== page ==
With the economy in freefall, and consumers becoming increasingly wary of spending unnecessarily, companies are having to get used to making less money. However, some companies are better placed than others to keep their bottom lines buoyant.
One company that has so far managed to buck the red ink trend is Apple. Apple is a company that’s very good at coming up with little tricks that keep their customers spending.
But the question is now serious: Is the Cupertino giant pushing customer loyalty too far and increasingly taking advantage of Apple fans?
Apple is really good at getting users to keep opening their wallets. The iPod and iPhone in particular are effectively small vacuum pumps that fit nicely into the user’s pocket and continually siphon cash to Apple’s HQ.
It started with the iTunes Store but it now extends to the App Store, and pretty soon the iPhone OS 3.0 will give developers the ability to encourage users to spend more money on additional content for apps.
The vacuum pump is slowly but steadily turned up.
But it goes further … much further. Let’s start with $99 a year for MobileMe cloud service. Sure, it’s an interesting service, but I really do wonder whether someone who has shelled out for a Mac or an iPhone hasn’t already paid enough.
After all, if you own multiple Apple devices that require data synched between them, you’re already a pretty hardcore Apple fan. But rather than cutting you a break and giving you something for free, Apple uses it as an opportunity to squeeze more cash from its fan base.
Then there are all the accessories. Nothing wrong with that, but when Apple decides to tweak a device so that existing docks and accessories don’t work, you do have to wonder: was there was a genuine technical reason behind the change, or was it motivated by a desire to sell new products (or license technology to third parties)?
It all keeps the nickels and dimes flowing in.
With the latest iPod shuffle, Apple has even made the headphones proprietary, thanks to the addition of a remote control and mic. This means that if you break or lose your new shuffle earphones, you can look forward to spending $29 on a new pair (which, considering that your shuffle plus earphones cost $79 in the first place, the price of an Apple-endorsed replacement set seems steep). Another win for Apple.
Then there’s the way that Apple has decided that iPod touch owners should pay $9.99 for software updates. Apple claims that this charge is all down to accounting practices, but a ten dollar charge seems excessive.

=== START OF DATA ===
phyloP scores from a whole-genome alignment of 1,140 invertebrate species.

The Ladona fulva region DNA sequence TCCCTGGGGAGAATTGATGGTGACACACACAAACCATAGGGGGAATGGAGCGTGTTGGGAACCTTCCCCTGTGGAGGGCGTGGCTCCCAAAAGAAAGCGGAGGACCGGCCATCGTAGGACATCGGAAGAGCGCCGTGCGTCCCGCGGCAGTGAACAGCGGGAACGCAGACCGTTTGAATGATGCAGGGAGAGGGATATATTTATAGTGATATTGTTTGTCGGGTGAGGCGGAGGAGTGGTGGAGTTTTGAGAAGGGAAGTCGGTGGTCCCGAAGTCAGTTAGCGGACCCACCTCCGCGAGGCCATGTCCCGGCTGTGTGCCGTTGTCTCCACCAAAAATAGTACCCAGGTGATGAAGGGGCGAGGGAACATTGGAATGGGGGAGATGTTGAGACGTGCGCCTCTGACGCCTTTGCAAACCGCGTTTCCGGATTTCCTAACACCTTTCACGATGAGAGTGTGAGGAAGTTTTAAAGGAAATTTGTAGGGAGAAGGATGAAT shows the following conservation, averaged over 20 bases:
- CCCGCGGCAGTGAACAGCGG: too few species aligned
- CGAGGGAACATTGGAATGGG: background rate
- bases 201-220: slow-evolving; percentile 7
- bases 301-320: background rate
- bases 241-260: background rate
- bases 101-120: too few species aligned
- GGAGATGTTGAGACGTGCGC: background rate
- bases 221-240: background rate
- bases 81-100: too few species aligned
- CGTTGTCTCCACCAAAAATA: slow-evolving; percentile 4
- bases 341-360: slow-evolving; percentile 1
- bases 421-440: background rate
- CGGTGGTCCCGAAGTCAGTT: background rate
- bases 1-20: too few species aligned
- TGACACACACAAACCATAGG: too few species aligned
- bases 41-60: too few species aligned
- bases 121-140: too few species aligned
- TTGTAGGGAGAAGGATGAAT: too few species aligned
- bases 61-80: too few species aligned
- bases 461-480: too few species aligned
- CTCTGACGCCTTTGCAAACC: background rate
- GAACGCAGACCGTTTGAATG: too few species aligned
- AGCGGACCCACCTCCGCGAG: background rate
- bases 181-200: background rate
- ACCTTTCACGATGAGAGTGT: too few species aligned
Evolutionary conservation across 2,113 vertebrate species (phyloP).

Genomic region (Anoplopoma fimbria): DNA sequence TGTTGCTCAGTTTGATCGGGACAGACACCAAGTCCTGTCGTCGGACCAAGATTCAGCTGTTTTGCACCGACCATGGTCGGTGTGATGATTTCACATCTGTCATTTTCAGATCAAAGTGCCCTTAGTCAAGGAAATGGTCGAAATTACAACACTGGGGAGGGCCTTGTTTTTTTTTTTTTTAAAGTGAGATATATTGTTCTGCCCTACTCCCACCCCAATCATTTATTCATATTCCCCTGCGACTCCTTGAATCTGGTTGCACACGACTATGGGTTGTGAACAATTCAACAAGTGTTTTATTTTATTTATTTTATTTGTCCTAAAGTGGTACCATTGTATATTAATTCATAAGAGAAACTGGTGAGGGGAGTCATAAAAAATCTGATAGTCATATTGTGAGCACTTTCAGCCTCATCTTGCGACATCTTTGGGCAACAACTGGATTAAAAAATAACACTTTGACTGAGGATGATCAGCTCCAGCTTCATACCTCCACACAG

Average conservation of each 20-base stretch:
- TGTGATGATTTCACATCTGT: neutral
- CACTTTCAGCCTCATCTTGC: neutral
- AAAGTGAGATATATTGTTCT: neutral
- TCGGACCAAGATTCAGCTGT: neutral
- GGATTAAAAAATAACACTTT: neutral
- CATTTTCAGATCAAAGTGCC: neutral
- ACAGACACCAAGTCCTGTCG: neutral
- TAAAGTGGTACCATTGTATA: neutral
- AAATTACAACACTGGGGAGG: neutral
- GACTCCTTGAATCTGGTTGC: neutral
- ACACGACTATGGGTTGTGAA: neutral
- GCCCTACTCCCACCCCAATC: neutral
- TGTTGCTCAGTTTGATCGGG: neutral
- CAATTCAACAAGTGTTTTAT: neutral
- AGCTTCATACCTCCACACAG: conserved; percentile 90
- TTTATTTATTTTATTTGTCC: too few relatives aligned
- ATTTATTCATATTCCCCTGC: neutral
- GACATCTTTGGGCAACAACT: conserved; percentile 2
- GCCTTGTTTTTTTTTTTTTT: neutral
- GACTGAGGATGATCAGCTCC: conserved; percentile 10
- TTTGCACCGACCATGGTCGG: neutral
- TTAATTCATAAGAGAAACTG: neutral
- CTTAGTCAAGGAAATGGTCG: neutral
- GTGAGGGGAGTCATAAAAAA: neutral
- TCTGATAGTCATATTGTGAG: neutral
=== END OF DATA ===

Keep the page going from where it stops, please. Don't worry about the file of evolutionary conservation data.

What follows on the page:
Not only that, but Apple doesn’t bump up the price of the iPod touch line by the same amount for devices that come pre-loaded with the new OS. To add insult to injury, the iPhone OS 3.0 update that’s due out this summer will, for the fee, activate Bluetooth capability on the second-generation touch devices.
I find this particularly distasteful given that iPod touch owners have already paid for the Bluetooth hardware and have to pay again to get it to work. Apple did exactly the same thing with the 802.11n Wi-Fi capability on some MacBook and MacBook Pro notebooks a while ago (although users weren’t charged a whole ten bucks to activate the hidden feature).
Then there are the ridiculous prices that Apple charges for some PC upgrades. The most blatant example of Apple ripping off buyers is when it comes to RAM upgrades for the Mac Pro.
To upgrade this system from the base 6GB of RAM to the maximum of 32GB costs a whopping $6,100. If you decide to buy the RAM from Crucial and fit it yourself, that upgrade will cost you almost $2,000 less (which, to put things into perspective, is not far short of the cost of the base Mac Pro system).
Let’s also not forget about the way Apple is shifting to a model where batteries can’t be easily replaced by the end user. This ‘feature’ is beneficial to Apple.
Why? Because it builds a time bomb into every product sold. After a certain number of recharges that battery which is locked away will wear out and users can either buy a new product or replace the battery.
Well, you gotta keep ‘em coming back for more!
Apple’s entered this recession is good form. That’s partly because it’s been careful with cash and is sitting on a massive pile. But it’s also fortunate because it’s blessed with a huge base of customers who are happy, willing and able to spend money not only on Apple products, but also on additional services, upgrades and a load of accessories.
Even over the past few quarters, while many companies have been suffering, Apple has posted record profits and revenues. Will this continue?
Well, I guess we’ll have to wait and see, but I can’t see any signs that Apple customers are running out of money. Moreover, with nearly $25 billion in the bank, no debt and profit margins greater than 30% for most products, I don’t think anyone at Apple is too worried.